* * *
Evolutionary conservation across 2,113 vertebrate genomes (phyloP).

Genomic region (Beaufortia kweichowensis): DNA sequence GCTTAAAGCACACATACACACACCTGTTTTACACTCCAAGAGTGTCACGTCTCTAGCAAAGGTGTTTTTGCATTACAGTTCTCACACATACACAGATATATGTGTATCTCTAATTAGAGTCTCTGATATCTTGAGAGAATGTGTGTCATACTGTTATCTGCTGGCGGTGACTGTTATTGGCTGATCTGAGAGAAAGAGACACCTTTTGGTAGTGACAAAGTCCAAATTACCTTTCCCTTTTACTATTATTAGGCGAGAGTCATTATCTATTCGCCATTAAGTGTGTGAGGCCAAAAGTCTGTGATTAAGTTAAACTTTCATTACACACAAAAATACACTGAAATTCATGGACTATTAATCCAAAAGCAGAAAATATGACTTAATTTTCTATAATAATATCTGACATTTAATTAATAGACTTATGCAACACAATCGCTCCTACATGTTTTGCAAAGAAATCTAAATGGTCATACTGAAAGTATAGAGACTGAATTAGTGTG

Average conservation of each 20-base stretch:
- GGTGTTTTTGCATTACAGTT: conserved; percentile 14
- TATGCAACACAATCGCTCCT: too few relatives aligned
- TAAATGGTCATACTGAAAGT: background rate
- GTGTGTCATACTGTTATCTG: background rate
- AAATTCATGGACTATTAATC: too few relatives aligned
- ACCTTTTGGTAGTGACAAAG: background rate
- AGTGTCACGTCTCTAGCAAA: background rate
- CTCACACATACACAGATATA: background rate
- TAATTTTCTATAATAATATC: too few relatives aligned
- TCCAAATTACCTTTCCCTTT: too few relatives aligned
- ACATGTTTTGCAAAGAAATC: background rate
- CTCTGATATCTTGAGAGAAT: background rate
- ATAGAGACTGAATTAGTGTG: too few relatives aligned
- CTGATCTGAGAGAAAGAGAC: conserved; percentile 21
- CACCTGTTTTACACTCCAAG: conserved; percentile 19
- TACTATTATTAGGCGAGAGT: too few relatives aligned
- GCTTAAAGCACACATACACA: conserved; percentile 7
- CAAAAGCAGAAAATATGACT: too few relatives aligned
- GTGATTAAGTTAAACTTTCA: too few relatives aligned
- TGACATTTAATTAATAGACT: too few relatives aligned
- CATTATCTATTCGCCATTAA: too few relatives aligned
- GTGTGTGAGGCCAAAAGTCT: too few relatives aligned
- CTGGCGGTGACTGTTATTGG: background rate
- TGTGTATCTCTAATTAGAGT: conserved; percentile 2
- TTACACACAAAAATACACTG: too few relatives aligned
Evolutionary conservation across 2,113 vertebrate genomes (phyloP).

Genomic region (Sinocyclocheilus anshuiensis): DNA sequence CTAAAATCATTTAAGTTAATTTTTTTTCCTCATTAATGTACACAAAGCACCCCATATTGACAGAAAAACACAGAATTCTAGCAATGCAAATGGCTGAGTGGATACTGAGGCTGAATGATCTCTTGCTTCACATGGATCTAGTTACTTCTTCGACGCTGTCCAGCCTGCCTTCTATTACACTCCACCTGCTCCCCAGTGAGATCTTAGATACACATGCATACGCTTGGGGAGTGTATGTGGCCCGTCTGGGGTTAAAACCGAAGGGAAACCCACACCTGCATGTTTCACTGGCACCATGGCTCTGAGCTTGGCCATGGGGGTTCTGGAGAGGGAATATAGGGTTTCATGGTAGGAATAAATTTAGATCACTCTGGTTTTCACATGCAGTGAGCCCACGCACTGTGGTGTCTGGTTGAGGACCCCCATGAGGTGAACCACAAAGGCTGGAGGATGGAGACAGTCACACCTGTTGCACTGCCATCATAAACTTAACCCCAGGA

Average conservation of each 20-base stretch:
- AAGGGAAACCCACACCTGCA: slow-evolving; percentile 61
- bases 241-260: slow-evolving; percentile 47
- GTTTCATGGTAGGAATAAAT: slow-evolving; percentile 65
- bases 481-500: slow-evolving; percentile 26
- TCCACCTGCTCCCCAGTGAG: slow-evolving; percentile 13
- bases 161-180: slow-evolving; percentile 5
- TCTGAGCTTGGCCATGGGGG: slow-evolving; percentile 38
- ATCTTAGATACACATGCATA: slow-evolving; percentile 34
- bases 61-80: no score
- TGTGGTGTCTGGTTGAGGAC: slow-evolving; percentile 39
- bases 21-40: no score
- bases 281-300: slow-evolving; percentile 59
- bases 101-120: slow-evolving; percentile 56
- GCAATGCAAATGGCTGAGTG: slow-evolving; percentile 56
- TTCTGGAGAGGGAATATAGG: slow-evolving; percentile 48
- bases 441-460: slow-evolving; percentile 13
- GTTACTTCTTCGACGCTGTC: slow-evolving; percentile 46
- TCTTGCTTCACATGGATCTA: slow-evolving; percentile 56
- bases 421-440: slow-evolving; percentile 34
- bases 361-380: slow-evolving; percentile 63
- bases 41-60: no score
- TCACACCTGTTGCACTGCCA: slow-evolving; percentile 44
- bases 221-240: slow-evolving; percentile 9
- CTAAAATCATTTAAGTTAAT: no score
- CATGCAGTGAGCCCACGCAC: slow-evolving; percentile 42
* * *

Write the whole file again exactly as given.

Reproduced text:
Evolutionary conservation across 2,113 vertebrate genomes (phyloP).

Genomic region (Beaufortia kweichowensis): DNA sequence GCTTAAAGCACACATACACACACCTGTTTTACACTCCAAGAGTGTCACGTCTCTAGCAAAGGTGTTTTTGCATTACAGTTCTCACACATACACAGATATATGTGTATCTCTAATTAGAGTCTCTGATATCTTGAGAGAATGTGTGTCATACTGTTATCTGCTGGCGGTGACTGTTATTGGCTGATCTGAGAGAAAGAGACACCTTTTGGTAGTGACAAAGTCCAAATTACCTTTCCCTTTTACTATTATTAGGCGAGAGTCATTATCTATTCGCCATTAAGTGTGTGAGGCCAAAAGTCTGTGATTAAGTTAAACTTTCATTACACACAAAAATACACTGAAATTCATGGACTATTAATCCAAAAGCAGAAAATATGACTTAATTTTCTATAATAATATCTGACATTTAATTAATAGACTTATGCAACACAATCGCTCCTACATGTTTTGCAAAGAAATCTAAATGGTCATACTGAAAGTATAGAGACTGAATTAGTGTG

Average conservation of each 20-base stretch:
- GGTGTTTTTGCATTACAGTT: conserved; percentile 14
- TATGCAACACAATCGCTCCT: too few relatives aligned
- TAAATGGTCATACTGAAAGT: background rate
- GTGTGTCATACTGTTATCTG: background rate
- AAATTCATGGACTATTAATC: too few relatives aligned
- ACCTTTTGGTAGTGACAAAG: background rate
- AGTGTCACGTCTCTAGCAAA: background rate
- CTCACACATACACAGATATA: background rate
- TAATTTTCTATAATAATATC: too few relatives aligned
- TCCAAATTACCTTTCCCTTT: too few relatives aligned
- ACATGTTTTGCAAAGAAATC: background rate
- CTCTGATATCTTGAGAGAAT: background rate
- ATAGAGACTGAATTAGTGTG: too few relatives aligned
- CTGATCTGAGAGAAAGAGAC: conserved; percentile 21
- CACCTGTTTTACACTCCAAG: conserved; percentile 19
- TACTATTATTAGGCGAGAGT: too few relatives aligned
- GCTTAAAGCACACATACACA: conserved; percentile 7
- CAAAAGCAGAAAATATGACT: too few relatives aligned
- GTGATTAAGTTAAACTTTCA: too few relatives aligned
- TGACATTTAATTAATAGACT: too few relatives aligned
- CATTATCTATTCGCCATTAA: too few relatives aligned
- GTGTGTGAGGCCAAAAGTCT: too few relatives aligned
- CTGGCGGTGACTGTTATTGG: background rate
- TGTGTATCTCTAATTAGAGT: conserved; percentile 2
- TTACACACAAAAATACACTG: too few relatives aligned
Evolutionary conservation across 2,113 vertebrate genomes (phyloP).

Genomic region (Sinocyclocheilus anshuiensis): DNA sequence CTAAAATCATTTAAGTTAATTTTTTTTCCTCATTAATGTACACAAAGCACCCCATATTGACAGAAAAACACAGAATTCTAGCAATGCAAATGGCTGAGTGGATACTGAGGCTGAATGATCTCTTGCTTCACATGGATCTAGTTACTTCTTCGACGCTGTCCAGCCTGCCTTCTATTACACTCCACCTGCTCCCCAGTGAGATCTTAGATACACATGCATACGCTTGGGGAGTGTATGTGGCCCGTCTGGGGTTAAAACCGAAGGGAAACCCACACCTGCATGTTTCACTGGCACCATGGCTCTGAGCTTGGCCATGGGGGTTCTGGAGAGGGAATATAGGGTTTCATGGTAGGAATAAATTTAGATCACTCTGGTTTTCACATGCAGTGAGCCCACGCACTGTGGTGTCTGGTTGAGGACCCCCATGAGGTGAACCACAAAGGCTGGAGGATGGAGACAGTCACACCTGTTGCACTGCCATCATAAACTTAACCCCAGGA

Average conservation of each 20-base stretch:
- AAGGGAAACCCACACCTGCA: slow-evolving; percentile 61
- bases 241-260: slow-evolving; percentile 47
- GTTTCATGGTAGGAATAAAT: slow-evolving; percentile 65
- bases 481-500: slow-evolving; percentile 26
- TCCACCTGCTCCCCAGTGAG: slow-evolving; percentile 13
- bases 161-180: slow-evolving; percentile 5
- TCTGAGCTTGGCCATGGGGG: slow-evolving; percentile 38
- ATCTTAGATACACATGCATA: slow-evolving; percentile 34
- bases 61-80: no score
- TGTGGTGTCTGGTTGAGGAC: slow-evolving; percentile 39
- bases 21-40: no score
- bases 281-300: slow-evolving; percentile 59
- bases 101-120: slow-evolving; percentile 56
- GCAATGCAAATGGCTGAGTG: slow-evolving; percentile 56
- TTCTGGAGAGGGAATATAGG: slow-evolving; percentile 48
- bases 441-460: slow-evolving; percentile 13
- GTTACTTCTTCGACGCTGTC: slow-evolving; percentile 46
- TCTTGCTTCACATGGATCTA: slow-evolving; percentile 56
- bases 421-440: slow-evolving; percentile 34
- bases 361-380: slow-evolving; percentile 63
- bases 41-60: no score
- TCACACCTGTTGCACTGCCA: slow-evolving; percentile 44
- bases 221-240: slow-evolving; percentile 9
- CTAAAATCATTTAAGTTAAT: no score
- CATGCAGTGAGCCCACGCAC: slow-evolving; percentile 42